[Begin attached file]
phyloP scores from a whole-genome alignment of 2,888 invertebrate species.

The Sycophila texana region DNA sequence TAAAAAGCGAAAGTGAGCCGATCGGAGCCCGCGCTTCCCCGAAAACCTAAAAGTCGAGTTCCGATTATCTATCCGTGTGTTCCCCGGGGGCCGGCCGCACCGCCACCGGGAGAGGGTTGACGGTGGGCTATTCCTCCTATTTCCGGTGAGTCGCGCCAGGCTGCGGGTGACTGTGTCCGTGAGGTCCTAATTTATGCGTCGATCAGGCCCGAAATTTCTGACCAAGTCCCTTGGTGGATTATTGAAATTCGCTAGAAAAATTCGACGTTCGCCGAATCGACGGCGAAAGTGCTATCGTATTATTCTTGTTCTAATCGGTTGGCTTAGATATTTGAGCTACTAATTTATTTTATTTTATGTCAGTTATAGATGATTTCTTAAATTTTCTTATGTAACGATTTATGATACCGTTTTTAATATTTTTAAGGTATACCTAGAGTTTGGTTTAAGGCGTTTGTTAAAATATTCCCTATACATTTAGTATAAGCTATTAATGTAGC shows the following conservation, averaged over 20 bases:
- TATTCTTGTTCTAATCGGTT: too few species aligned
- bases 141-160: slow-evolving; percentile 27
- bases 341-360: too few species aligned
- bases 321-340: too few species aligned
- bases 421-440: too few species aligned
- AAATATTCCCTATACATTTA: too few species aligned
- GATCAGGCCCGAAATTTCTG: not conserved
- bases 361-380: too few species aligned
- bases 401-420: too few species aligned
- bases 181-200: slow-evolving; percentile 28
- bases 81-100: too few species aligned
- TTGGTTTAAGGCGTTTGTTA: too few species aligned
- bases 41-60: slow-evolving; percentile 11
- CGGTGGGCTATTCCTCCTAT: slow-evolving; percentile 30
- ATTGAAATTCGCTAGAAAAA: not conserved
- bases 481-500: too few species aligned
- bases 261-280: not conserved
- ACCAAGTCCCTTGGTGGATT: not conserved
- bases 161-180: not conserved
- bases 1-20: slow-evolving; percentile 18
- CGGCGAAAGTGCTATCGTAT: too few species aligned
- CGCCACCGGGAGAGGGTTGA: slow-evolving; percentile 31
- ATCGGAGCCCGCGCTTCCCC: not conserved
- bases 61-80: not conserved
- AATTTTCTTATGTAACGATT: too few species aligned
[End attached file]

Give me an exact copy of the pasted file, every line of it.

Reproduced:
phyloP scores from a whole-genome alignment of 2,888 invertebrate species.

The Sycophila texana region DNA sequence TAAAAAGCGAAAGTGAGCCGATCGGAGCCCGCGCTTCCCCGAAAACCTAAAAGTCGAGTTCCGATTATCTATCCGTGTGTTCCCCGGGGGCCGGCCGCACCGCCACCGGGAGAGGGTTGACGGTGGGCTATTCCTCCTATTTCCGGTGAGTCGCGCCAGGCTGCGGGTGACTGTGTCCGTGAGGTCCTAATTTATGCGTCGATCAGGCCCGAAATTTCTGACCAAGTCCCTTGGTGGATTATTGAAATTCGCTAGAAAAATTCGACGTTCGCCGAATCGACGGCGAAAGTGCTATCGTATTATTCTTGTTCTAATCGGTTGGCTTAGATATTTGAGCTACTAATTTATTTTATTTTATGTCAGTTATAGATGATTTCTTAAATTTTCTTATGTAACGATTTATGATACCGTTTTTAATATTTTTAAGGTATACCTAGAGTTTGGTTTAAGGCGTTTGTTAAAATATTCCCTATACATTTAGTATAAGCTATTAATGTAGC shows the following conservation, averaged over 20 bases:
- TATTCTTGTTCTAATCGGTT: too few species aligned
- bases 141-160: slow-evolving; percentile 27
- bases 341-360: too few species aligned
- bases 321-340: too few species aligned
- bases 421-440: too few species aligned
- AAATATTCCCTATACATTTA: too few species aligned
- GATCAGGCCCGAAATTTCTG: not conserved
- bases 361-380: too few species aligned
- bases 401-420: too few species aligned
- bases 181-200: slow-evolving; percentile 28
- bases 81-100: too few species aligned
- TTGGTTTAAGGCGTTTGTTA: too few species aligned
- bases 41-60: slow-evolving; percentile 11
- CGGTGGGCTATTCCTCCTAT: slow-evolving; percentile 30
- ATTGAAATTCGCTAGAAAAA: not conserved
- bases 481-500: too few species aligned
- bases 261-280: not conserved
- ACCAAGTCCCTTGGTGGATT: not conserved
- bases 161-180: not conserved
- bases 1-20: slow-evolving; percentile 18
- CGGCGAAAGTGCTATCGTAT: too few species aligned
- CGCCACCGGGAGAGGGTTGA: slow-evolving; percentile 31
- ATCGGAGCCCGCGCTTCCCC: not conserved
- bases 61-80: not conserved
- AATTTTCTTATGTAACGATT: too few species aligned